Diabetes is a medical condition characterized as the inability to efficiently produce or respond to insulin, resulting in abnormalities in the body’s ability to metabolize carbohydrates and to a rise in the sugar or glucose levels in the blood and urine.
A quick look at diabetes
There are two main types of diabetes:
Type 1 diabetes
Usually develops at a young age, this is a disease in which the pancreas fails to produce enough insulin.
Type 2 diabetes
The more common diabetes type, especially among people who are 40 years of age or older. This is a disease in which the body fails to properly metabolize sugar.
These two diabetes types do not really trigger noticeable symptoms early on, but they can cause the following to appear eventually:
- Frequent need to urinate
- Increased thirst
- Extreme hunger
- Sudden and unexplained weight loss
- Exhaustion and fatigue
- Blurred vision
- Infections in the skin, gums, vagina, or some other body parts
- Slow-healing cuts, wounds, sores, etc.
Diabetes can strike anyone. However, there are a number of risk factors that make certain people more likely to get it than others. Below are the common risk factors linked to diabetes:
History of the disease in the family
If you have a parent or a sibling that has diabetes, your odds of developing the disease are higher than someone who does not have any family history of the disease.
If you are overweight or obese, your body has more amounts of fatty tissue. As a result, your cells develop a higher resistance to insulin, increasing your risk of diabetes.
If you are 40 years old or older, you may not be as physically active as your younger self, you may have lower muscle mass, or you may have gained weight over the years, so your risk of diabetes increases.
If you live a sedentary lifestyle, you are at greater risk of diabetes compared to someone who gets regular physical activity. This is because exercise is the key to healthy weight maintenance, metabolism of glucose, and insulin function.
High blood pressure
If you have high blood pressure (i.e. a blood pressure that is higher than 140/90 mmHg), your likelihood of developing diabetes is high.
If you have high cholesterol, you have an increased risk of diabetes.
The importance of blood sugar testing
To determine how much glucose or sugar is present in your blood, you need to take a blood sugar test. If you experience any of the diabetes symptoms enumerated above, your doctor may recommend that you take a blood sugar test to help them make a diagnosis.
Taking a blood sugar test is quick and easy. It requires a device called glucometer, which is about the size of the palm of your hand and battery-operated. You just need to prick your finger to draw a sample of your blood that you have to put on a glucose meter strip. The machine then analyzes the blood on the strip and should be able to flash the result on the small screen in about 15 to 20 seconds.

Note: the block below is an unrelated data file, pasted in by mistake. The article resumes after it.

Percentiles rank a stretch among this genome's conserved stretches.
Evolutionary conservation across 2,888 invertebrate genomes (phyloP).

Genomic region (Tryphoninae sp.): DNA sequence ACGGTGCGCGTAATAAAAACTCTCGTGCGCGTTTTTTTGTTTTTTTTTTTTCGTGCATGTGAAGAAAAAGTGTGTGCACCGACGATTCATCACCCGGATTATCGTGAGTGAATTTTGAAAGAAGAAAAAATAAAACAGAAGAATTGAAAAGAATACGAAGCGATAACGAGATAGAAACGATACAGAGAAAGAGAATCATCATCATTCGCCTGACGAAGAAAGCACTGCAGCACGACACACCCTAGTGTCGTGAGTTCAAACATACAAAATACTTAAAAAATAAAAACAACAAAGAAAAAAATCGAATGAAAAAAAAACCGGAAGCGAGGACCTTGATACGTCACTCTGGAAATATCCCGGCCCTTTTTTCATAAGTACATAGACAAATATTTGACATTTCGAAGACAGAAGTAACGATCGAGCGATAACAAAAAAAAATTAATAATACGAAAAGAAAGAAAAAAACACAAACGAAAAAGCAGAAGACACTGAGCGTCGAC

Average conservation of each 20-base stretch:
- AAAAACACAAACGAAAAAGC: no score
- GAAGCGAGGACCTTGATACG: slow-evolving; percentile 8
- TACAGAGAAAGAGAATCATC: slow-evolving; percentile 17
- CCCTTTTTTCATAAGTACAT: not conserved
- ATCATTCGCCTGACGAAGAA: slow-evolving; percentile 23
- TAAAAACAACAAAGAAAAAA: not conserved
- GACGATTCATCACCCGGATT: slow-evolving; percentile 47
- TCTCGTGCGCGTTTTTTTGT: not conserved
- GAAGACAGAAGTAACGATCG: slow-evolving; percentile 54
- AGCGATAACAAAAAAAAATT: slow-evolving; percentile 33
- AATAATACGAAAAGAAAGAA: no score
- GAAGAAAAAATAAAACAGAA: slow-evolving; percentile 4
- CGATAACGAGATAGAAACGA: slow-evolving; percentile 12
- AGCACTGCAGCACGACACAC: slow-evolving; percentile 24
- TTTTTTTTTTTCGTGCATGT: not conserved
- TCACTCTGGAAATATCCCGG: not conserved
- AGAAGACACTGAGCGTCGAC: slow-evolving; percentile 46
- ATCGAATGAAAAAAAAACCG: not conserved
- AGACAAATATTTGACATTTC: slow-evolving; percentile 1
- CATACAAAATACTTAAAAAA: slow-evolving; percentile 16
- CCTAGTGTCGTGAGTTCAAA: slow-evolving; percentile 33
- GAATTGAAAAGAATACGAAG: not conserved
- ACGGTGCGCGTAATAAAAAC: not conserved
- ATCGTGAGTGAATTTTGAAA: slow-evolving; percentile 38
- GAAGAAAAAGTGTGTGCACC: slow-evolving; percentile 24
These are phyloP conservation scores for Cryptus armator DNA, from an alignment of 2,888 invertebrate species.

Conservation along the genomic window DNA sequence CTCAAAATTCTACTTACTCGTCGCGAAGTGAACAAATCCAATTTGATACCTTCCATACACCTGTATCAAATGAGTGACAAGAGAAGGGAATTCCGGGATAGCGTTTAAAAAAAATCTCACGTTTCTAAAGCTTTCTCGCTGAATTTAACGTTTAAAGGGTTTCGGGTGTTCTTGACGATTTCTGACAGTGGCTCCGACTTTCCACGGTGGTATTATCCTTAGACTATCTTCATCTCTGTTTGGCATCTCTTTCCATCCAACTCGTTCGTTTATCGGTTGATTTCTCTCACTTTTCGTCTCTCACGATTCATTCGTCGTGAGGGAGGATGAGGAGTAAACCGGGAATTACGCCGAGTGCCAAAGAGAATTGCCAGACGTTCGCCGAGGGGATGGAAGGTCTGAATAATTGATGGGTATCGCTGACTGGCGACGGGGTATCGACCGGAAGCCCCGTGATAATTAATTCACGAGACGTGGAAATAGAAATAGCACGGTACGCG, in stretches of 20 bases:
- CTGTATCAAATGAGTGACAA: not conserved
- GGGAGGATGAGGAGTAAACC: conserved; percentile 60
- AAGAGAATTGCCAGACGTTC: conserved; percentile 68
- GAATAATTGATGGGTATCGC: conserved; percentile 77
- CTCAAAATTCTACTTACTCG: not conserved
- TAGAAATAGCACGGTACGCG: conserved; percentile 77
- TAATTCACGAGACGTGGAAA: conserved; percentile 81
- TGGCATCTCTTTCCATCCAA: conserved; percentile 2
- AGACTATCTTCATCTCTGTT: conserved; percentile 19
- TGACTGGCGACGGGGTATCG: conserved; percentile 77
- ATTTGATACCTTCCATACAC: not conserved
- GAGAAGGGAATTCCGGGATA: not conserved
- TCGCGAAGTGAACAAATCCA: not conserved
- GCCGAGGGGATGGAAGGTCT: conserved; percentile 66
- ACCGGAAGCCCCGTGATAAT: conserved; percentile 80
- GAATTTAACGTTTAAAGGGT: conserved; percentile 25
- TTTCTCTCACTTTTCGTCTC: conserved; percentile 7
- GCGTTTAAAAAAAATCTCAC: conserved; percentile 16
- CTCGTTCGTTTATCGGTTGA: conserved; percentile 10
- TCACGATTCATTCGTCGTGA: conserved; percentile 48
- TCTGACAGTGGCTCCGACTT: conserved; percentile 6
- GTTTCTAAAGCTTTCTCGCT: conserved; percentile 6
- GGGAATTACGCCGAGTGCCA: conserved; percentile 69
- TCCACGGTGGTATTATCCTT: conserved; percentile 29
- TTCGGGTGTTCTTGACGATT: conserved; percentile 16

Below are the normal blood sugar level values, depending on the time of the day the test is taken:
- Before breakfast – under 70-99 milligrams per deciliter
- Before lunch, snacks, and dinner – under 70-99 milligrams per deciliter
- Two hours after eating a meal or snack – under 140 milligrams per deciliter
If your test result shows a value that falls within the normal range, then you are all good. However, if your reading shows a higher number, around 80-130 milligrams per deciliter or more, you probably have diabetes and need to discuss with your doctor what you should do as soon as possible.
You should get your own home glucometer kit if you have been diagnosed with diabetes. It lets you keep track of your blood sugar levels at home, and it is basically risk-free, with zero or just a few minor side effects, such as some swelling, bruising, or soreness at the puncture site.
In the long-term, diabetes can lead to severe complications that can significantly lower the quality of your life or even be life-threatening. Below are a few examples of possible health problems that you may encounter the longer you have diabetes:
Coronary artery disease
This is a condition in which the coronary arteries are narrowed or blocked due to the buildup of fatty and cholesterol deposits on the inner artery walls. Some of its usual warning signs are nausea, vomiting, chest pains, dizziness, fatigue, and heartburn.
This occurs when a segment of your heart muscle dies because of a blood supply disruption usually caused by a blood clot. Examples of common heart attack symptoms are shortness of breath, tightness in the chest or arms, fatigue, cold sweat, and lightheadedness.
This happens when there is damage to the blood vessels or units in the kidneys that are in charge of cleansing the blood. Common warning signs include swelling of the hands, feet, or ankles, an increase in blood pressure, appetite loss, vomiting, and nausea.
Nerve damage in the foot
This occurs because of poor blood flow to the lower limbs, resulting in infections, slow-healing blisters and cuts, and other foot complications.
Tips to keep your blood sugar normal and prevent diabetes
Unfortunately, if you have type 1 diabetes, you cannot escape it. You have to deal with it for the rest of your life. But, you can prevent type 2 diabetes by making smart and healthy lifestyle choices, such as:
If you are overweight or obese, you need to start shedding off those extra pounds now to reduce your risk of diabetes.
Eating a healthy and balanced diet
Include more foods that are low in calories and fat in your day-to-day meals.
Getting at least 30 minutes of moderate exercise a few times a week can positively impact your overall health.